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To speed page generation for pages based on large postgres collections, we cache query results in memcache. However, for immutable collections that are very large, or that are rarely accessed, I'm wondering if saving server side cursors in postgres would be a viable alternate caching strategy.

The idea is that after having served a page in the middle of a collection "next" and "prev" links are much more likely to be used than a random query somewhere else in the collection. Could I have a cursor "WITH HOLD" in the neighborhood to avoid the (seemingly unavoidable) large startup costs of the query?

I wonder about resource consumption on the server. If the collection is immutable, saving the cursor shouldn't need very many resources, but I wonder how optimized postgres is in this respect. Any links to further documentation would be appreciated.

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The caching strategy I envision would be to store a fixed number of cursors. If one is near by for a particular query, it would be used to retrieve a page of results. Otherwise the cursor which has sat unused for the longest would be reset. –  shaunc Dec 11 '12 at 5:41

2 Answers 2

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+50

You're going to run into a lot of issues.

  • You 'd have to ensure the same user gets the same sql connection
  • You have to create a cleanup strategy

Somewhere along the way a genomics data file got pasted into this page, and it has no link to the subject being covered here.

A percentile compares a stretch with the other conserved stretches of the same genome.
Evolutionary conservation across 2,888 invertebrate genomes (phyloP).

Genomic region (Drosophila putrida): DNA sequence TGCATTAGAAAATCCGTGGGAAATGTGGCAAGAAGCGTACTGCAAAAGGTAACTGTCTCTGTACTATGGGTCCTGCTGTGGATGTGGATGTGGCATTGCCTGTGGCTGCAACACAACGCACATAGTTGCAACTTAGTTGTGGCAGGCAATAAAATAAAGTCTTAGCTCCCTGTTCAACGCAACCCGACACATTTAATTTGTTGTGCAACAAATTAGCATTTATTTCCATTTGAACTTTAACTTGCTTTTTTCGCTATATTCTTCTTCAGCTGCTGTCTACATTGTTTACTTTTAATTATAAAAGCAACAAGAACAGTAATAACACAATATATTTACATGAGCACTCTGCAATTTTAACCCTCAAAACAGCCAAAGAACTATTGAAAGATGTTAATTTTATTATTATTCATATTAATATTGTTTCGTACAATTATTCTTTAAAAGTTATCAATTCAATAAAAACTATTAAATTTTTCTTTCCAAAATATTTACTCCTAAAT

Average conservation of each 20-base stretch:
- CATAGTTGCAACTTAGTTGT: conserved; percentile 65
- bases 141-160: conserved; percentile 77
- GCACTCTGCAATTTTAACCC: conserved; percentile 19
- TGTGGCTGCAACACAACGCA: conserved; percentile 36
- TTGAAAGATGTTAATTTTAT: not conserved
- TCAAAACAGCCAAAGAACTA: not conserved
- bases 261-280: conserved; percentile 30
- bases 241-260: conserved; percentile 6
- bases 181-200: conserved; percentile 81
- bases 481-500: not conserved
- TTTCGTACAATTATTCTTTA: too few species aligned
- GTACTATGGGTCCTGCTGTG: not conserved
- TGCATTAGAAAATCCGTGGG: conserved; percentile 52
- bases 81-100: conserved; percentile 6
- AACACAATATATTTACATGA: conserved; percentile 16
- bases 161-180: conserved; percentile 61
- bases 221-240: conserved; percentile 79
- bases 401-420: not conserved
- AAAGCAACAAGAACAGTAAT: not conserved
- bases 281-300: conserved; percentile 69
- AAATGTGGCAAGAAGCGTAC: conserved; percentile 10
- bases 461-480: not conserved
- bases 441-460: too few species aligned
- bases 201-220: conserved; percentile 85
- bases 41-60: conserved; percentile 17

• The cursors will be holding up vacuum operations.
  • You have to convince the connection pool to not clear the cursors
  • Probably other issues I have not mentioned.

In short: don't do it. How about precalculating the next/previous page in background, and storing it in memcached?

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hmm-- can you point me to where in the doc it discusses the relation between cursors and connections? Without "with hold" the cursor is only valid in the transaction, but I can find no mention of the dependence of the cursor on the transaction in: postgresql.org/docs/9.2/static/sql-declare.html –  shaunc Dec 14 '12 at 18:26
    
UPDATE: "can continue to be accessed by subsequent transactions in the same session " -- sigh... precalc still duplicates scan, but I guess > (last PK -- or whatever the query was sorted on) would avoid this. ok –  shaunc Dec 14 '12 at 18:34

A good answer to this has previously been made Best way to fetch the continuous list with PostgreSQL in web

The questions are similar, essentially you store a list of PKs on the server with a pagination-token and an expiration.

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